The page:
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Topic: User Impressions/Reviews Thread

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Foxy-Goddess-Scotchy

Yeah I know it wasn't quite what you asked @Th3solution but it's the best I could do with what I know.

Seeing as the UK has a vast number of regional dialects for such a tiny spit of land and japan being a collection of islands... I've no doubt they have plenty of regional accents too that they use for such a thing.

I'm sure I've heard of an anime that anthropomorphises various countries so I assume that might be worth taking a look at in the native japanese for something more of what your original question was asking (Though assuming you're not fluent in japanese it'd be a bit hard to tell) of course if Valkyria Chronicles IV has the japanese dub as well as an option you could always try that to see?


I'll add them both to the list! It'll probably be a while before I act on them though as there's a bunch of games I'd like to play first... Unless I get a REALLY good deal on them

"Well that was fun. Horrible, but fun!" Fargus The Jester - Pandemonium (After a summoning a monster that destroyed his home town)

"Words don't make changes. Wounds do." Agent Black - Iconoclasts

Ralizah

@Th3solution Glad you enjoyed VC4. Still one of my favorite games this gen. Its improvements from VC1 are subtle, but had a big impact on my enjoyment of the game.

You're right that the game hardly looks different from the PS3 original, which is a testament, I think, to how well the watercolor-esque art style holds up.

Unsure how foreign accents are localized in Japan, if at all, but I do know that people with kansai dialects in anime/games are often localized with strong Southern drawls (that is, Americans with southern accents; often texan accents, in particular). They're not really the same thing at all, but it's the easiest way to localize a situation where a character from another part of the country speaks in a noticeably different way.

Now you get to play the post-game, where you're basically a necromancer who can revive the people who died during the course of the game; even Minerva's slain girlfriend Cristel, which is highly disturbing, when you think about how much that traumatized Minerva. Of course, the game doesn't address the fact that you're basically having your living soldiers live and fight alongside resurrected zombies. Except for Raz, which the game won't allow you to revive, lol.

Not only are there other main story squad stories you're missing, there are also post-game squad stories, more story cutscenes, a harder version of the final boss fight, a raised level cap, an unlockable True Ending, etc.

And then you get the DLC!

I'm slightly annoyed that people who bought the game at launch don't get cheaper access to the DLC now that the complete edition is out, though. At least, not on Switch. I think Steam purchasers got upgraded to the complete edition for free.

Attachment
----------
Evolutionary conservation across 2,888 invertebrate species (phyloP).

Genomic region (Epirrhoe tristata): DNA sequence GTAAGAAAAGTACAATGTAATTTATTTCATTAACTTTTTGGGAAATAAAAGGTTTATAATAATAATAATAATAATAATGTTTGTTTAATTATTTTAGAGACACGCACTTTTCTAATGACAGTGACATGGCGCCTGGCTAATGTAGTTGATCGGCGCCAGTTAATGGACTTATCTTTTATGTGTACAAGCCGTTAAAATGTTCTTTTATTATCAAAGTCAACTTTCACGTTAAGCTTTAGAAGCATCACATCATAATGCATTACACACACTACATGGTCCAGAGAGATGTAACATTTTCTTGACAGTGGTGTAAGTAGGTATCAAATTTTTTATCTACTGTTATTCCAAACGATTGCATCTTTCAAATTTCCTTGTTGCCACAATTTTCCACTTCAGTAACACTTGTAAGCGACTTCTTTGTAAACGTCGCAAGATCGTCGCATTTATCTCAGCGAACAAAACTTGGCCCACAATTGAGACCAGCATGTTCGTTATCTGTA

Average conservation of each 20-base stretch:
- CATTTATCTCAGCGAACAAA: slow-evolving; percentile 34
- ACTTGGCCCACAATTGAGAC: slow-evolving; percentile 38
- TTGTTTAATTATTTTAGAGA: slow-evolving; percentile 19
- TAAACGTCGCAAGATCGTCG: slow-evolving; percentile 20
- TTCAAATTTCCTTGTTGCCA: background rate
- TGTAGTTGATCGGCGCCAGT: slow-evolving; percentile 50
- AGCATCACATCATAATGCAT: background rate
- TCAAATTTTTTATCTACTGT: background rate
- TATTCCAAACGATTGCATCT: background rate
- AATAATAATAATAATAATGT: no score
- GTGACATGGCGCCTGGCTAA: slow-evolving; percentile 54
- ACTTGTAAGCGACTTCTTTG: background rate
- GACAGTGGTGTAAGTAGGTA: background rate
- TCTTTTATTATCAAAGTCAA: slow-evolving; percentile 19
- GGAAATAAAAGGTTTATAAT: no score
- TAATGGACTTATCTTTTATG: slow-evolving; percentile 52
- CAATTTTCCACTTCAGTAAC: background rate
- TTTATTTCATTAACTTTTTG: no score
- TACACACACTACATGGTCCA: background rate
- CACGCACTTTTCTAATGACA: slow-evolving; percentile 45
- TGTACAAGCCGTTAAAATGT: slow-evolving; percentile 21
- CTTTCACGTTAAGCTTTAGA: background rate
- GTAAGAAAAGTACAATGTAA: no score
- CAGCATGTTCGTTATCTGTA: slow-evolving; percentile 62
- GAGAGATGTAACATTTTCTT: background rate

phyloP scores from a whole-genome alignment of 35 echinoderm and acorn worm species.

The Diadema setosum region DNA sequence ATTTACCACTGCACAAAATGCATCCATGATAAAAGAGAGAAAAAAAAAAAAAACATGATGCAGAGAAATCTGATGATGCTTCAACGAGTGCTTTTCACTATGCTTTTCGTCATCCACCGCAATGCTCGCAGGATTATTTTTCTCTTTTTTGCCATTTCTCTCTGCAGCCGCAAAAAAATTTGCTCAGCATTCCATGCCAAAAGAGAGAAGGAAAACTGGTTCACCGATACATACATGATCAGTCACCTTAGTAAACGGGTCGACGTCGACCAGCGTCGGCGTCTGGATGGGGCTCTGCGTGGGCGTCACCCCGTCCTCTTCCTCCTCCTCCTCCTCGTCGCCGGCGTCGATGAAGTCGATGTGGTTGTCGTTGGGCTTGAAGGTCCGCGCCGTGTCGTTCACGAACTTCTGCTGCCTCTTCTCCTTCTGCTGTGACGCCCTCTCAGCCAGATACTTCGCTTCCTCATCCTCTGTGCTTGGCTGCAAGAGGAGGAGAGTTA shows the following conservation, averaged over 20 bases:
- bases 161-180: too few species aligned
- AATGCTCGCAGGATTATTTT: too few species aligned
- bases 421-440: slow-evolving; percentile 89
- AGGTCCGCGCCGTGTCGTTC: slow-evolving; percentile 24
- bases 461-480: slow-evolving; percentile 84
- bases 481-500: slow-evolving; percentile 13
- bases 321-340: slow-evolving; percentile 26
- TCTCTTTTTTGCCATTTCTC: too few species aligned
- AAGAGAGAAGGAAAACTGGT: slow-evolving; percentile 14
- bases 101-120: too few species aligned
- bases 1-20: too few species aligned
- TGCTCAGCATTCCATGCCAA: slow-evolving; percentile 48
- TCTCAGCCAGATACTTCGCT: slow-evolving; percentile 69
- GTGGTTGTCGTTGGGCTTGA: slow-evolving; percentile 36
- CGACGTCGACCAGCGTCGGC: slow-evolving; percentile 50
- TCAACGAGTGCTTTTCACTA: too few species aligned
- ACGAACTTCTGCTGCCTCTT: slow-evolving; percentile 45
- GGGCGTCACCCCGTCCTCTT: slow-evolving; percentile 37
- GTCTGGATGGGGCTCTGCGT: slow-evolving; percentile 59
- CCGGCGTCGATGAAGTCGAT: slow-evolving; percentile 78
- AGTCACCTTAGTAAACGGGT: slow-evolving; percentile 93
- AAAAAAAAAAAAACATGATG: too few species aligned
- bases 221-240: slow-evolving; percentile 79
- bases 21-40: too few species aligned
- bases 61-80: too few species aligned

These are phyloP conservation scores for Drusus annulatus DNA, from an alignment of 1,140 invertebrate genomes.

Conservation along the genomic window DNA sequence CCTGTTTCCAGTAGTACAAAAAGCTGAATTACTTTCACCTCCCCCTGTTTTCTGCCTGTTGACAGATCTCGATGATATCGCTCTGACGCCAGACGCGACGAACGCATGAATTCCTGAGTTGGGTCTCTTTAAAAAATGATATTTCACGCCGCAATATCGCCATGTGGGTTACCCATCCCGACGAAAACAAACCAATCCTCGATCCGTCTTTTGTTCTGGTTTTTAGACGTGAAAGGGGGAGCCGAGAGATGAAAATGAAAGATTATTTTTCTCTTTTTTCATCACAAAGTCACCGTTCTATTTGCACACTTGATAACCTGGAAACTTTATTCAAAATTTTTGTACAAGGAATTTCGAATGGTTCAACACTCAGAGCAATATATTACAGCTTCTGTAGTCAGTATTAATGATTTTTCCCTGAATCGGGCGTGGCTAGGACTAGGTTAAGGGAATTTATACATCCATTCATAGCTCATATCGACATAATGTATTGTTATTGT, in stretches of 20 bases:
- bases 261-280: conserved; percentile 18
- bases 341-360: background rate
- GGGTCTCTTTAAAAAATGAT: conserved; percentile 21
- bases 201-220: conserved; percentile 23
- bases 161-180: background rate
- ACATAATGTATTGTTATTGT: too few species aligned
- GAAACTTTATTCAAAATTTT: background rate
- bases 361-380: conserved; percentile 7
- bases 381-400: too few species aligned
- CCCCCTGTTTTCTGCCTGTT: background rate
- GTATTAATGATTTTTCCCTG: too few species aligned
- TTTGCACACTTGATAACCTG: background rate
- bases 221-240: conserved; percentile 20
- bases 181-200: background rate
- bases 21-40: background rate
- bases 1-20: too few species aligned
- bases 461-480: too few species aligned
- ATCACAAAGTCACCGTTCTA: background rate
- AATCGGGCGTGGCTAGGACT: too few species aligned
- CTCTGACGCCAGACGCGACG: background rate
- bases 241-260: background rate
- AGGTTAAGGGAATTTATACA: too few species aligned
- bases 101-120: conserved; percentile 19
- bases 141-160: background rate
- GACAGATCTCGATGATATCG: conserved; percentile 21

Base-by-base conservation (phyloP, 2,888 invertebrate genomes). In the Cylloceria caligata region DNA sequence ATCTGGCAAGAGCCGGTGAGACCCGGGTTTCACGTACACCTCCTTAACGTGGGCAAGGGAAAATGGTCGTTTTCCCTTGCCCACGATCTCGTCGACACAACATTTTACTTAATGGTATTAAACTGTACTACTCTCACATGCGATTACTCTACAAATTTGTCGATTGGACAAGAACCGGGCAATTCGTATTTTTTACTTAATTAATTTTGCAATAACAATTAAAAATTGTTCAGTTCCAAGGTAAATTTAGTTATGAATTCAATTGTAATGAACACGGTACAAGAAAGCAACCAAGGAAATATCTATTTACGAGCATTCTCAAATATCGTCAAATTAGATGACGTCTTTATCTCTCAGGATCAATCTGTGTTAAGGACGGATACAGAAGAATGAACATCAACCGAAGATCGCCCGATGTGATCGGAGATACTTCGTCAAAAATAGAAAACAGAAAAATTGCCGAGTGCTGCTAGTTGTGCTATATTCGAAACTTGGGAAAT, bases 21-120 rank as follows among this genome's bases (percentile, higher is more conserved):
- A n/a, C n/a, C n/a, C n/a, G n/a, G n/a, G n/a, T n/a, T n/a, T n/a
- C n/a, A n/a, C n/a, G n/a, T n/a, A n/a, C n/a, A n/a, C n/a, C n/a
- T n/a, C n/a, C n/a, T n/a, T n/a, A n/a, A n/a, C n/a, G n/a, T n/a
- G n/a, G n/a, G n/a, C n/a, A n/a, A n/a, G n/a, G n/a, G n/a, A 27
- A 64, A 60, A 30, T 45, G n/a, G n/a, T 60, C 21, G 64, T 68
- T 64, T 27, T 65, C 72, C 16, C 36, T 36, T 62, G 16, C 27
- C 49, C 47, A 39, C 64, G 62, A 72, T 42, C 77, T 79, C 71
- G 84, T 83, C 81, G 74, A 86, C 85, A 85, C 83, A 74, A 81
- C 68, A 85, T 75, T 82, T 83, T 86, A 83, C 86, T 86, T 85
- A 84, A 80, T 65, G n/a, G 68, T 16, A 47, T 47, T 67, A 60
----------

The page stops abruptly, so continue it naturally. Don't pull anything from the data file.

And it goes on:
Current Games:
Super Mario 64 (Switch)
Shin Megami Tensei: Digital Devil Saga 2 (PS2)
Ys I & II Chronicles+ (PC)

PSN: Ralizah

RogerRoger

Despite being about games I'll likely never play, just wanted to say that I thoroughly enjoyed reading the two long-form reviews by @crimsontadpoles and @Th3solution on the previous page. Great write-ups about a pair of sevens (or thereabouts), so thanks for sharing!

PSN ID: GDS_2421
Making It So Since 1987

Th3solution

@Ralizah Ah yeah, it was a good time. I think it’s a great mishmash of game genres and I just love the combat.
The part I struggled with was the mission where you have to take on the Vulcan and Crymaria at the same time. And the AI was so much more aggressive and nearly impossible to take down, even from the high vantage point. I think it was Ch. 14.

Yeah, I am tempted to do the post game and extra squad stories. And now that you mention, I’d like to see Minerva reunited with Cristel and play through their story
In a way I’m already craving more of the game, but in a way, I feel the need to move to the next game. Fortunately this game is not twitch muscle memory dependent and can be picked back up after a break and easily back in the groove. I just loaded my clear save and looked over the post game menu and the Cenotaph but I didn’t really get into or understand how to approach it. Talking about it makes me want to try it eventually. We’ll see.
The game certainly did not skimp on content. There is a load to do here.
How many hours did you devote to the game, including doing all the post game?

The early bird gets the worm, but the second mouse gets the cheese.

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Forum Megapoll 2020 - Best Video Game Box Art: Xenoblade Chronicles 2: Special Edition

Ralizah

@Th3solution VC4 still has a number of issues. The physics in the real time movement sections are wonky, to say the least (I always get a kick out of trying to run my tank into characters). The boss battles... well... they suck. Sort of like with Fire Emblem games and side-scrolling brawlers, the well-tuned gameplay kind of breaks down into unfairness or tedium when you're faced by one or two really overpowered units. Some chapters still do this annoying thing where something happens partway through that COMPLETELY changes the calculus of the battle, and can often lead to you losing through no fault of your own, just because you didn't prepare for the scenario changing completely. The story... isn't bad, but it's tropey. Same goes for a lot of the characters. The game's treatment of sexual harassment is... not great. Worst of all, though, is that you can still basically scout rush huge chunks of the game, for the most part.